Another highlight was that one of my fellow thrifters found a pair of 70s/80s women’s multicolored leather sandals, and they had some butterfly stickers on the bottoms that looked like they were from the same time, and intended for children. And that threw me back to a happy memory of my late mother.

In the early 80s, when my little* brother and I were very young children, and my mother would go out for the evening, she would wear a pair of dressy white leather sandals. And to help us be happier with being left at home, she let us put some of our stickers on the heels. I can still picture that -- I think at least one of them was a puffy lenticular sticker, maybe in a sports theme. And of course the 80s were a huge time for stickers, especially for children and youth. (And I know I’m not the only one here who never got over that!) If I ever knew what became of those shoes, I don’t remember it now. Hopefully my mother or another was able to enjoy them for the rest of their lives. Maybe they were thrifted into a good home!

My Goodwill experience made me realize that I’ve always thought this was a fairly common thing, but I’ve rarely talked with anyone about it. What do you think?

(*Now 6’5” to my 5’7”, but I’ll always be three years older!) 

#ThursdayThoughts #ThankfulThursday #ThriftyThursday #ThrowbackThursday #TBT #FolkloreThursday

Thursday, January 23, 2020

"Is that the man-lady?"

Dear Diary, and social media --

Today I was in Target, and a young girl kept asking her mother “Is that the man-lady?” -- because “they look like the man-lady”. Nu, I knew I was _a_ man-lady, but _The_ Man-Lady? I must be moving up in the world!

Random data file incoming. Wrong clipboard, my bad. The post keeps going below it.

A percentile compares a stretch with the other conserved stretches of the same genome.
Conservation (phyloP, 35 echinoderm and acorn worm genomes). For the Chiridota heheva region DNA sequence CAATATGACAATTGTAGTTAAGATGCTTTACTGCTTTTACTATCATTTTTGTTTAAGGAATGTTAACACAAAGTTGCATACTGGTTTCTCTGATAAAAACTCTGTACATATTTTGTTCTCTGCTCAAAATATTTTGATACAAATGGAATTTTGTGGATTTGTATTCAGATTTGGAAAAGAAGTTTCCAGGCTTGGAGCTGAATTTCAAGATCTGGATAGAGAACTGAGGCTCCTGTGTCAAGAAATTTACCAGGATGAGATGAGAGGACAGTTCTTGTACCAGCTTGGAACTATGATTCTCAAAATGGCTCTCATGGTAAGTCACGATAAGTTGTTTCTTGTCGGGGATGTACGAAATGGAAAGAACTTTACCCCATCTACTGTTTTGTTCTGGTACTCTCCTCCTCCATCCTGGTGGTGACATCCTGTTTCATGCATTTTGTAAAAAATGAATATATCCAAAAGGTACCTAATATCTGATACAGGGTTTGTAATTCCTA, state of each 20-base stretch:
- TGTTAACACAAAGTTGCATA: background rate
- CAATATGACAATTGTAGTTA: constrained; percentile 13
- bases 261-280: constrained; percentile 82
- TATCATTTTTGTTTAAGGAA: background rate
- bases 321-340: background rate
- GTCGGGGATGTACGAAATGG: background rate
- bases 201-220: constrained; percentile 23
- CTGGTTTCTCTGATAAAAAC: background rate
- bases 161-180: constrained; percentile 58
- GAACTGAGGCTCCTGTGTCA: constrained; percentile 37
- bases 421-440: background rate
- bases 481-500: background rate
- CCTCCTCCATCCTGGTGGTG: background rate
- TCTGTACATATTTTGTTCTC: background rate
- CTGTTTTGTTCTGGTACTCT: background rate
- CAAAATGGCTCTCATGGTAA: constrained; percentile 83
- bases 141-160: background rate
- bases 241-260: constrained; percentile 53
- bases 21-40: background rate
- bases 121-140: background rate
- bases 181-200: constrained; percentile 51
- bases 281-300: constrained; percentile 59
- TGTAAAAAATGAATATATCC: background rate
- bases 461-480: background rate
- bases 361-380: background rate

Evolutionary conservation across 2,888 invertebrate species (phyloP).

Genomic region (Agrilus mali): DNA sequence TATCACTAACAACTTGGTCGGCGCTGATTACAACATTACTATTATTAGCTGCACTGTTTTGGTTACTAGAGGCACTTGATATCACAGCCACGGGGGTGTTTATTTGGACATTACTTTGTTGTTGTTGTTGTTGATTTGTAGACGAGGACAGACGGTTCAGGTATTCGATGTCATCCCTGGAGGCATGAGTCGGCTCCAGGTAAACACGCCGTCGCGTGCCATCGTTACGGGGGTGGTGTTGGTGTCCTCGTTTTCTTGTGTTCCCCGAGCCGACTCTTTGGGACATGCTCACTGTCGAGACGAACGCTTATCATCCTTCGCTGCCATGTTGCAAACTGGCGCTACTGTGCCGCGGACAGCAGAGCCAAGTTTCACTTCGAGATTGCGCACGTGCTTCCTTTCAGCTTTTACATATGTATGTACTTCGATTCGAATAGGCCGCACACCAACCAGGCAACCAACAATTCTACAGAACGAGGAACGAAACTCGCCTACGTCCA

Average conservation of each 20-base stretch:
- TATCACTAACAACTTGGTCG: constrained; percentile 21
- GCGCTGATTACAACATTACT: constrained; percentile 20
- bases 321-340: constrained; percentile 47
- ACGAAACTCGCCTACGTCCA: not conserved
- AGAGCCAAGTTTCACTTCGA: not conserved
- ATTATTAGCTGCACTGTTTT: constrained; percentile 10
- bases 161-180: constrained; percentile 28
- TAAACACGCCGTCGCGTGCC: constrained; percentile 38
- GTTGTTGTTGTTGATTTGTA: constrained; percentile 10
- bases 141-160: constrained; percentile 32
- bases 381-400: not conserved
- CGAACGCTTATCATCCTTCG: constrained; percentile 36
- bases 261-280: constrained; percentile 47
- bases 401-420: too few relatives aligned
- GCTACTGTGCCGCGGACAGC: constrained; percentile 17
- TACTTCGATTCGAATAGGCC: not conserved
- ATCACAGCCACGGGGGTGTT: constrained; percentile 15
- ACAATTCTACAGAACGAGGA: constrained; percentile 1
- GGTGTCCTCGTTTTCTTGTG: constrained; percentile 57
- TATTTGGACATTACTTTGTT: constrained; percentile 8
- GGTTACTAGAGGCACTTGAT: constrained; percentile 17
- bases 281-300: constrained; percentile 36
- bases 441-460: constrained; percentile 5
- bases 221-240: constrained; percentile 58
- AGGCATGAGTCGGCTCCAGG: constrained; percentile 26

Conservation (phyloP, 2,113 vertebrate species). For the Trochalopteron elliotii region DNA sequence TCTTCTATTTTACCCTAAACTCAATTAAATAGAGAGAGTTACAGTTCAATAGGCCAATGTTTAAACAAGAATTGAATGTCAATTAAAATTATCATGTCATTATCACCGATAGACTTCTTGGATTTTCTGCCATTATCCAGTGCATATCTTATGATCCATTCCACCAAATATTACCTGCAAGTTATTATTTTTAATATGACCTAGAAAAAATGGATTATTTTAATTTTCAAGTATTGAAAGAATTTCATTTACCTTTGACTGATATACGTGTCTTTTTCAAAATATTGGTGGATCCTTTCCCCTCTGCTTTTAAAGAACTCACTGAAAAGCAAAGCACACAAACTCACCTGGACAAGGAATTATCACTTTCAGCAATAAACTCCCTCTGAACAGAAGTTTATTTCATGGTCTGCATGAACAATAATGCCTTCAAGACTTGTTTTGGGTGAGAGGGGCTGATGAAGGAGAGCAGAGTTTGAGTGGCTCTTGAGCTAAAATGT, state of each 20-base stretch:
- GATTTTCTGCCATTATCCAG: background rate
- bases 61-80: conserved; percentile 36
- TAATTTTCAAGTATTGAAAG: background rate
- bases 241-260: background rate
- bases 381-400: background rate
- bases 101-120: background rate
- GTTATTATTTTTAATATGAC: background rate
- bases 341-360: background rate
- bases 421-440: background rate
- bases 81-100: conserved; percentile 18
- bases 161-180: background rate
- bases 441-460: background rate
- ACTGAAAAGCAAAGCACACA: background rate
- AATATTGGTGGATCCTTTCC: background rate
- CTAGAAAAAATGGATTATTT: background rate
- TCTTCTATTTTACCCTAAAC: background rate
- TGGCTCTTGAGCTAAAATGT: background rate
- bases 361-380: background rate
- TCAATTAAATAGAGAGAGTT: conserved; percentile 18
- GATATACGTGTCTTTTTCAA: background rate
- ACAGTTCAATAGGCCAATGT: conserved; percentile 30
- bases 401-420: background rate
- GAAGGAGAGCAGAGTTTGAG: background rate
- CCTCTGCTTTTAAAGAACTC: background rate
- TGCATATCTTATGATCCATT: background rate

Yours truly, and Trewly

Lord-Lady / Lady-Lord Mycroft Masada Holmes-McCrossin
Of Gaithersburg-Upon-Washington
Lately Of Boston-By-The-Sea

P.s. This is not to say that I don’t also find these experiences challenging -- and many of my fellow trans and gender nonconforming people find them more so (and some find them less). How much more so as they happen every time I leave my house. But, especially as a trans Jew, or Trew, I also need to find the happiness and humor in them.  
👸🏳️‍⚧🤴

Wednesday, January 15, 2020

Black Trans Prayer Book’s 2nd annual Transphobia Is A Sin campaign

and everyone’s invited!  
Take a selfie with a sign, hashtag it, share it!!!  
This is mine from last year, which I think bears repeating. 
#BlackTransPrayerBook #TransphobiaIsASin #TransPeopleAreDivine 
#TransphobiaIsTrayf #TransphobiaIsChayt #TransphobiaIsHaram #TransPeopleExistBecauseOurAncestorsExisted
🖤⚧🛐📖

Thursday, November 28, 2019

Boston's Cocoanut Grove nightclub fire ~ 77th anniversary (1942 - 2019)


In addition to Thanksgiving and the 50th annual Day Of Mourning (for many Native people and communities), today is also the 77th anniversary of the fire in Boston’s Cocoanut Grove nightclub -- and thus the 77th yarzeit (death anniversary) of my paternal grandparents Adelaide “Addie” (Levin) Wasserman and Theodore “Ted” Wasserman (pictured, probably on their honeymoon in Bermuda), and my paternal great-aunt Sarah “Sadie” (Levin) Levin* (her husband, my great-uncle Benjamin “Ben” Levin, was with her at the Grove but survived).  (*Yes, Sadie was a Levin who married a Levin!)